Laws criminalizing HIV transmission are not necessary,according to a report published in the November 2009 issue of Reproductive Health Matters and reported by Medical News Today.  

The report argues that even in the rare cases wheremalicious intent to pass on the virus is established, existing laws, such asthose against battery, are sufficient enough to allow for proper prosecutionunder criminal law. Furthermore, people with HIV who do not deserve punishmentmay as a result of prosecution have to deal with human rights violations.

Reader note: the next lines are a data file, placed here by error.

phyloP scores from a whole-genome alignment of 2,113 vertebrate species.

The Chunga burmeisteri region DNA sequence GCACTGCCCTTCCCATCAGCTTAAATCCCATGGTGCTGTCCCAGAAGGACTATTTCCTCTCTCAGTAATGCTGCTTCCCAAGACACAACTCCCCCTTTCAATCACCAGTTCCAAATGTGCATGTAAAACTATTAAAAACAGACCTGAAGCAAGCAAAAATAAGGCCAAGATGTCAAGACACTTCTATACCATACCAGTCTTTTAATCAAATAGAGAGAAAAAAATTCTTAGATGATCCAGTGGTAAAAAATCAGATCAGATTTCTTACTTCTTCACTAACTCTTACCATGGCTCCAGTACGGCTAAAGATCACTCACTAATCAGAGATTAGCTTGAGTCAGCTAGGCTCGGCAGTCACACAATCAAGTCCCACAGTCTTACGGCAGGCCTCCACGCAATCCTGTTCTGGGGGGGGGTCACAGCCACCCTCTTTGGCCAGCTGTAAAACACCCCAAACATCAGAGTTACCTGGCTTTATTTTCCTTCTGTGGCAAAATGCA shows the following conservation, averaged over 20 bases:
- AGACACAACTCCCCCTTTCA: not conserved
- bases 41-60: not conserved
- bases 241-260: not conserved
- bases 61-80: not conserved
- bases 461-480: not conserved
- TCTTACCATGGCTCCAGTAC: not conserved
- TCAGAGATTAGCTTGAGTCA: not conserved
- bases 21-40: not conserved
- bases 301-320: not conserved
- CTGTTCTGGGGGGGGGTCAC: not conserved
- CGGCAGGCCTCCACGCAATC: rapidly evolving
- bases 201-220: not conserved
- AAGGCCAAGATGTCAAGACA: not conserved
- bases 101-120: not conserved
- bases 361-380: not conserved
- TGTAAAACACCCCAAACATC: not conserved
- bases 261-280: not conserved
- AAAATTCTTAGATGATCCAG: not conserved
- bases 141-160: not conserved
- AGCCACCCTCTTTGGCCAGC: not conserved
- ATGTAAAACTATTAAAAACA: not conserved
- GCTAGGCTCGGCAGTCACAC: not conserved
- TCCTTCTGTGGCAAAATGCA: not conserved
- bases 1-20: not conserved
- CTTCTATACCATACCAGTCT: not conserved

According to the article, criminalization of HIVtransmission has found support in Africa from women's groups who argue the lawsprotect women and girls from unfaithful sex partners, sex partners who do notreveal their HIV status and sexual violence. 

However, the laws may put women more at risk for prosecutionbecause more women in Africa are tested for HIV than men.